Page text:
Academic salaries must rise and fees will have to go up to keep universities competitive, two major studies conclude this week. The THES reports
The government must allow universities to charge differential fees if the deterioration in student-to-staff ratios, pay and infrastructure is to be stopped, say the Nottingham economists who two years ago wrote a report for the Russell Group calling for students to pay more for tuition.
In an update of their report, David Greenaway and Michelle Haynes say:
"Differential fees allow individual universities to set fees that reflect their cost structures, their ambitions regarding support for students from less well-off families, their ambitions regarding staff recruitment and so on."
"In the past two years, it has become increasingly clear that government funding is not going to do the job. There is no obvious alternative to differential fees," Professor Greenaway said.
If universities were allowed to charge fees up to £4,000, this could bring in £3 billion to the sector, the paper says. But this would have to be accompanied by greater availability of income-contingent loans.
"On equity and efficiency grounds, the case for income-contingent loans covering fees as well as maintenance, collected through the Inland Revenue and fully securitised, is compelling," the paper says.
Loans should be charged at a real rate of interest (currently about 3 per cent a year) and the student loan sold - or securitised - to the private sector. Professor Greenaway and Dr Haynes argue that this could generate £4 billion a year.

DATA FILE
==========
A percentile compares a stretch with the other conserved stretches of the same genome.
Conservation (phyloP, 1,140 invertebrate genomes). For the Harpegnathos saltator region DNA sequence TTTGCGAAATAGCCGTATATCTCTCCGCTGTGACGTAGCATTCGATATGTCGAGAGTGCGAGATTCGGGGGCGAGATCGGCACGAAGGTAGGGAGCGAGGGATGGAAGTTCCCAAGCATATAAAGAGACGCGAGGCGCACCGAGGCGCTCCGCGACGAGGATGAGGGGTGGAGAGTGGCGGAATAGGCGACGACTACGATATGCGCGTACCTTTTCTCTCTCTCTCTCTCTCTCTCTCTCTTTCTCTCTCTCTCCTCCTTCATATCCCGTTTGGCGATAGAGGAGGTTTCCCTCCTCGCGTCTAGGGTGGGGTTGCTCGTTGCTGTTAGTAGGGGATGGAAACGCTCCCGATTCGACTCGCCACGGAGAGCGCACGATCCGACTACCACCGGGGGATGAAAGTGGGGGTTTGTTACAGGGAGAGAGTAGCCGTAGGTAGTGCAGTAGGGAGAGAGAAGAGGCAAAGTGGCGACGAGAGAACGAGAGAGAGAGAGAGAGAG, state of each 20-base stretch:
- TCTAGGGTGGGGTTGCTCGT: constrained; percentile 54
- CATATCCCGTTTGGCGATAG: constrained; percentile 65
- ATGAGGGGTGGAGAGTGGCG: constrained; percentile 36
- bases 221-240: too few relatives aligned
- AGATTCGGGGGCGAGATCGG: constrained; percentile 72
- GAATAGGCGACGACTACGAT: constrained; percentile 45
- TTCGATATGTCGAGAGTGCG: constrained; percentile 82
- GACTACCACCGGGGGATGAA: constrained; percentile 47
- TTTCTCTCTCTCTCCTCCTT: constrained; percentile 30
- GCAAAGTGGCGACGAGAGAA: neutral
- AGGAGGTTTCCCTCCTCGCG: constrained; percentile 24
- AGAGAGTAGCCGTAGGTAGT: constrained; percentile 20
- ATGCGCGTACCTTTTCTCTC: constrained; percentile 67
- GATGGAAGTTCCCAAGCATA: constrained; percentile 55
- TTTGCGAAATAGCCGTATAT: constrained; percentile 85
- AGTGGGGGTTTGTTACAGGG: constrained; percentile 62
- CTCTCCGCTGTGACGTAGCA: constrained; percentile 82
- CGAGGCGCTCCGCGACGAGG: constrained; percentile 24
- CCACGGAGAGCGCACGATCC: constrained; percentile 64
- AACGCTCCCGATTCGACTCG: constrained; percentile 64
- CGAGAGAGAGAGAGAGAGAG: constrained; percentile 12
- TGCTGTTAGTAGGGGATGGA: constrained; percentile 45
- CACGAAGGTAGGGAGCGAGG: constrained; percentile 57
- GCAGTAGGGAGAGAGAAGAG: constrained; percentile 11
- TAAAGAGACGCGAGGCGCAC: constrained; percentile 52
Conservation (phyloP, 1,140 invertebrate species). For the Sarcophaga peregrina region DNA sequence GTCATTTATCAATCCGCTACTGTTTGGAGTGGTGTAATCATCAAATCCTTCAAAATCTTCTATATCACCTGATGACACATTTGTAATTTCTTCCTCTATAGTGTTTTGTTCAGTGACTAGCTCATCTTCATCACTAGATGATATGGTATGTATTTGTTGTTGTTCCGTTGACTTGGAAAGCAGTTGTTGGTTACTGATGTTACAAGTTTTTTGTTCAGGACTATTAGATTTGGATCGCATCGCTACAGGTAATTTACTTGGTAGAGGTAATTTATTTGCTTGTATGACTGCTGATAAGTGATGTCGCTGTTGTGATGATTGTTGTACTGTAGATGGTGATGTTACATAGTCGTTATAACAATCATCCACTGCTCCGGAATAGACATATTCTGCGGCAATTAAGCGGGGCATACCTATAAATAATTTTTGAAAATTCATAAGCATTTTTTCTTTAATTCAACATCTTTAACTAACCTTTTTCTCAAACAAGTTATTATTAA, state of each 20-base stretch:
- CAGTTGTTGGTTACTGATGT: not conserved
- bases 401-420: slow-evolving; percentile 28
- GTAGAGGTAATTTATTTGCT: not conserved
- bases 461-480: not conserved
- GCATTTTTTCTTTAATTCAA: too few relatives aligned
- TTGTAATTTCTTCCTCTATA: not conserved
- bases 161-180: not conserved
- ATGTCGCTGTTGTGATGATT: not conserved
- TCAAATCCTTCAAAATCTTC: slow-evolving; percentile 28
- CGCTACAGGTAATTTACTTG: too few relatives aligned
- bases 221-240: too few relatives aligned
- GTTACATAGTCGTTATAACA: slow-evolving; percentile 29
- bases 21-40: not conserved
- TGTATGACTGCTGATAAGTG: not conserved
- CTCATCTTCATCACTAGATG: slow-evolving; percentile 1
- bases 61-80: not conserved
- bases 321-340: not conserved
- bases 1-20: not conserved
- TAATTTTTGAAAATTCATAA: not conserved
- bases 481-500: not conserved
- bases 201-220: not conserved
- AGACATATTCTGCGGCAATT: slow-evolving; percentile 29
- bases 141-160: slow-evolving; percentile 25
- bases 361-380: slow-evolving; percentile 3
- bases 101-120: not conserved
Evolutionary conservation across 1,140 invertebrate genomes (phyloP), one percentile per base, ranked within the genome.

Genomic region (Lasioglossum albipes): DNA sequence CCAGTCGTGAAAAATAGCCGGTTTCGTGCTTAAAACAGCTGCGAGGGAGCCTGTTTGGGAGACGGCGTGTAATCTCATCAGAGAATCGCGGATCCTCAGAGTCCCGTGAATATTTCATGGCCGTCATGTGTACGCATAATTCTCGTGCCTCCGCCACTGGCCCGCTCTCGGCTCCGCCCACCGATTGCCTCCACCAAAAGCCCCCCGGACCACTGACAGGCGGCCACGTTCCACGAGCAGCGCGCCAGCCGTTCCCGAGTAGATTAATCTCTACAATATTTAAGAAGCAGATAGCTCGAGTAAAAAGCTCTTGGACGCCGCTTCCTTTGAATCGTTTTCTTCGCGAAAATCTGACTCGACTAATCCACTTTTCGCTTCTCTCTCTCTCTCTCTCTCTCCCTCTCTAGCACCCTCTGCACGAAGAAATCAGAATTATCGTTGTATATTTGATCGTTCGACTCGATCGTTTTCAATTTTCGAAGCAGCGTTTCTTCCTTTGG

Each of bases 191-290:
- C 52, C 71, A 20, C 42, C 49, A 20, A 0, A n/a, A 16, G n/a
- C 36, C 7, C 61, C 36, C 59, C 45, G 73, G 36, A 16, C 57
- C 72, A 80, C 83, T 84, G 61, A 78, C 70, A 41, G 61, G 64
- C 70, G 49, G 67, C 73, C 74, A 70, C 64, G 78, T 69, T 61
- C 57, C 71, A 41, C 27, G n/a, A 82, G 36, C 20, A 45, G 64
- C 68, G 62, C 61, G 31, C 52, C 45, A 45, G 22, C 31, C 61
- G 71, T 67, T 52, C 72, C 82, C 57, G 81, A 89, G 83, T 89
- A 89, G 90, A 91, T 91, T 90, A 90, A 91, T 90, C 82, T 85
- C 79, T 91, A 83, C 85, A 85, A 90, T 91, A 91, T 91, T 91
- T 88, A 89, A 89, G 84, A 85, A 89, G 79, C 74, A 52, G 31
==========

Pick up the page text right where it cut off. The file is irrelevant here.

"Thus £2 billion could be available to government for more effectively targeted expenditure (for example, in the form of needs-based scholarships) and £2 billion to universities," the paper says.
"Since 2000 we have more information on the impact of fees on students from different social groups," said Professor Greenaway. "It is quite clear from the evidence from New Zealand and Australia that fees backed by income-contingent loans do not hit access."
The paper notes that despite the dramatic increase in student numbers, the social mix in UK universities has barely altered over the past 25 years.
"The share of students from low-income backgrounds remained more or less unchanged from 1980 to 2001," it says.
In the paper it is argued that while the introduction of fees has not harmed access, it has not been sufficient to help university funding.
"Average class sizes in universities have doubled in the past 20 years. Not only has this led to ever larger lecture classes, but also to the disappearance of small group tutorials in many universities," the paper says.
"Taken together with recruitment and retention problems, deteriorating student-to-staff ratios have the potential to degrade the learning experience and threaten the quality of education."
Higher education salaries do not compete favourably and, for most grades in most staff groups, salaries are below wider market medians, the paper says.
Students, meanwhile, continue to benefit enormously from their higher education. The additional lifetime income earned by a graduate, over a non-graduate with two A levels, is about £400,000. And the paper points to recent figures from the Organisation for Economic Cooperation and Development that show private rates of return in the UK on expenditure on higher education to be the highest among countries in the OECD.
"I am keen to do some more modelling on what fees individual universities could charge," Professor Greenaway said. "It is quite clear that without them the position of UK universities will go on deteriorating."
The full paper will appear in the Economic Journal in January 2003.